ECHR finds rights of Jehovah's Witnesses violated in Russia
MOSCOW, June 26 (RAPSI, Oleg Panfilov) - The European Court of Human Rights (ECHR) held Thursday that Russia violated the rights of members of Jehovah’s Witnesses in Moscow during armed police raid in 2006.
The court found that Russia has violated Article 5 (Rights to liberty and security) and 9 (Freedom of thought, conscience and religion) of the European Convention on Human Rights (Convention) and ruled that Russia should pay 36,000 euros in damages to the applicants.
According to the case documents, on April 12, 2006 members of the Jehovah’s Witnesses were holding a religious ceremony in a university building, dedicated for the annual Memorial of the Lord’s Evening Meal, which is described as the most solemn and important meeting for the religious group. Ceremony was being held in rented university building when armed police blocked the entrance to the university and escorted fourteen participants of the meeting, including four applicants, to the police station. Detained members of Jehovah’s Witnesses’ had to spend three hours there until they were released.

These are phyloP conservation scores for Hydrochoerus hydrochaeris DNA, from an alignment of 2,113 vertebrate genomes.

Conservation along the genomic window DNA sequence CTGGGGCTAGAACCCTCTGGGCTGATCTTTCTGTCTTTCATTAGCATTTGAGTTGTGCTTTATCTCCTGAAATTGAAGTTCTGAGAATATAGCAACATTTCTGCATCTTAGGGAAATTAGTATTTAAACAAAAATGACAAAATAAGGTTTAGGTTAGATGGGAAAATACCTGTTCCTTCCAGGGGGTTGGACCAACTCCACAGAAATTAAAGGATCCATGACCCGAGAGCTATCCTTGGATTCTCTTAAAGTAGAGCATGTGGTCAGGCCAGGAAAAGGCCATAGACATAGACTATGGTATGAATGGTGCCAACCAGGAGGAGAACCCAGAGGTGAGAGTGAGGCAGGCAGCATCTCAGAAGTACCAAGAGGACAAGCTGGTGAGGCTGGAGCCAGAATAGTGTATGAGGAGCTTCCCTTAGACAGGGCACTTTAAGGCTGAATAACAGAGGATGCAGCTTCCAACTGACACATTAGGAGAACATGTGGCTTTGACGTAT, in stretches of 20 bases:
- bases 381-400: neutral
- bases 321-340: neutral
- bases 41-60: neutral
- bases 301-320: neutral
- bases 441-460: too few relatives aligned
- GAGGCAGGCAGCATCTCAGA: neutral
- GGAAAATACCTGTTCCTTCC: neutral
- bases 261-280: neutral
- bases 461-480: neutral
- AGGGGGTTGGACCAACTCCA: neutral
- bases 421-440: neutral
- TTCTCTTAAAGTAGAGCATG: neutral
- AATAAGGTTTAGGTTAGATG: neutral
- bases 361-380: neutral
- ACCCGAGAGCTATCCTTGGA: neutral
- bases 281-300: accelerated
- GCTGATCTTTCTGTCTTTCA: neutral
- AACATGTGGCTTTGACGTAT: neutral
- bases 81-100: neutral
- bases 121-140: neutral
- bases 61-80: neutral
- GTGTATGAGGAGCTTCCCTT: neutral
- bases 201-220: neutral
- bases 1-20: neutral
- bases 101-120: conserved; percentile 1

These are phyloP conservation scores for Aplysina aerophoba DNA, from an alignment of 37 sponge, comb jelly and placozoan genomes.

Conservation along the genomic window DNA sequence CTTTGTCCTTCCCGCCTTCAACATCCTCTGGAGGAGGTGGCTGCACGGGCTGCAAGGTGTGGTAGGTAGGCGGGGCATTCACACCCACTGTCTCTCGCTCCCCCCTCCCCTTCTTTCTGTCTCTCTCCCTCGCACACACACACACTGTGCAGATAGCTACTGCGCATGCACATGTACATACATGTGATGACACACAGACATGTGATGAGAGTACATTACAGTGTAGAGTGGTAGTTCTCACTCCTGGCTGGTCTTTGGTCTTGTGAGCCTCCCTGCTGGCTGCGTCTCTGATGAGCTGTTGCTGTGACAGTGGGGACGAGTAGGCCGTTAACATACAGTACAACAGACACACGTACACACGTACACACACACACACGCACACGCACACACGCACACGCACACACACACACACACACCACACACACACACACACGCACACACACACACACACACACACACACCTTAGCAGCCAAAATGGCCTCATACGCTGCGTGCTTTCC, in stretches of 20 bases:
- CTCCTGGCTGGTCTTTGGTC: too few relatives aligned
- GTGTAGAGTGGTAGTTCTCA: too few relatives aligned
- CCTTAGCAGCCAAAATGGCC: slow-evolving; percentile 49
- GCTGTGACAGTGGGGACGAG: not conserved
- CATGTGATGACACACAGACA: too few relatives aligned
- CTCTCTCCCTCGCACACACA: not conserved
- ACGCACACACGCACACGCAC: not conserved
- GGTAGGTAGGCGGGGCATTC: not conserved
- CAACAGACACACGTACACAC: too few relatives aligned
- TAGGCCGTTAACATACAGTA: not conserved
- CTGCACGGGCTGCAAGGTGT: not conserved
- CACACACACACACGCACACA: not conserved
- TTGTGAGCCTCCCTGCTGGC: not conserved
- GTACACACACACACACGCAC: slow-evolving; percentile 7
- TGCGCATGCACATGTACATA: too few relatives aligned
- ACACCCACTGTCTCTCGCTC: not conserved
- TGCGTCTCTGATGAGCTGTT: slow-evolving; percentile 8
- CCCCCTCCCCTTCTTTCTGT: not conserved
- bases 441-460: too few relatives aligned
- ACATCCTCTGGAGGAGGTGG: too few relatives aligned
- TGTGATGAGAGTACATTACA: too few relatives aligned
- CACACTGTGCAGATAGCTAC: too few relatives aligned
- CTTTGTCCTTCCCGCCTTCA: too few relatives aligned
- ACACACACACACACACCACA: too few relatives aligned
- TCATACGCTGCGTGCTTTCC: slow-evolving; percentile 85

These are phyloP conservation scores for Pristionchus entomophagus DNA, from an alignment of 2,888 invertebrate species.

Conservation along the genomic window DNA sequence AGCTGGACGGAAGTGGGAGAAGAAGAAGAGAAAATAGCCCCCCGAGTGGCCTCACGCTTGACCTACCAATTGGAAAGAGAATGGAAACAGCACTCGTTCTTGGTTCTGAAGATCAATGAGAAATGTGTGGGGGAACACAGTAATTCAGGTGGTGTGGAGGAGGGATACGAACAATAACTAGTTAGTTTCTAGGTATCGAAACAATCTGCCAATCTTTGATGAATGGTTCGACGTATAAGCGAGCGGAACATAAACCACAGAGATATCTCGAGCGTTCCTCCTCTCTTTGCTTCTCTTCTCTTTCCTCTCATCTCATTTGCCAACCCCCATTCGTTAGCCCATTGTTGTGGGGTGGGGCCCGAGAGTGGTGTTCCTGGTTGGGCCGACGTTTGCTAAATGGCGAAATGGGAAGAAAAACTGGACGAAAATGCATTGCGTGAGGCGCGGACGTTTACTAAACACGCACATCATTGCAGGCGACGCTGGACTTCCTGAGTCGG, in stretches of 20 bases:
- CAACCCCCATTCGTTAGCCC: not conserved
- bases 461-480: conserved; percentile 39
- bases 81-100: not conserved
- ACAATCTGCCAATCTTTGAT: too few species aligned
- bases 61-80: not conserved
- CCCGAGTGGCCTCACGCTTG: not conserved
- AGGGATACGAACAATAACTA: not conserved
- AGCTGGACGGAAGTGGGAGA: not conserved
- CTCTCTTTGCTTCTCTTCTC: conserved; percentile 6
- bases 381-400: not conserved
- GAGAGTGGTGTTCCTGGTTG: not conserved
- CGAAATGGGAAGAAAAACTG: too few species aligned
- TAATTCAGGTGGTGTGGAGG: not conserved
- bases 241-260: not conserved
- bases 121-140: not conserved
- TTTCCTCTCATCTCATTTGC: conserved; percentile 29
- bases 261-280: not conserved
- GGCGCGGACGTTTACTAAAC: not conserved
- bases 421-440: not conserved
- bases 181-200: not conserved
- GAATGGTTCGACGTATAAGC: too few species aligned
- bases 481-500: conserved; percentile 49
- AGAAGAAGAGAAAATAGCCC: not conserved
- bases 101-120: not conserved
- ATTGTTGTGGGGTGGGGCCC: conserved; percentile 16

The applicants complained about the police actions and the disruption of the ceremony in Russian courts, but without success. Final judgment, made by the Moscow City Court on March 22, 2007 read that police actions were lawful because Jehovah’s Witnesses activism in Moscow is illegal.
Members of the organization filed ECHR application on June 20, 2007. They claimed that they were transported to the police station against their will and that they were denied from participating in peaceful and solemn worship.
Concurring opinion of ECHR Judge Pinto de Albuquerque states that Russia should reform its legislation concerning the rights and treatment of religious minorities as well as freedom of religion in general.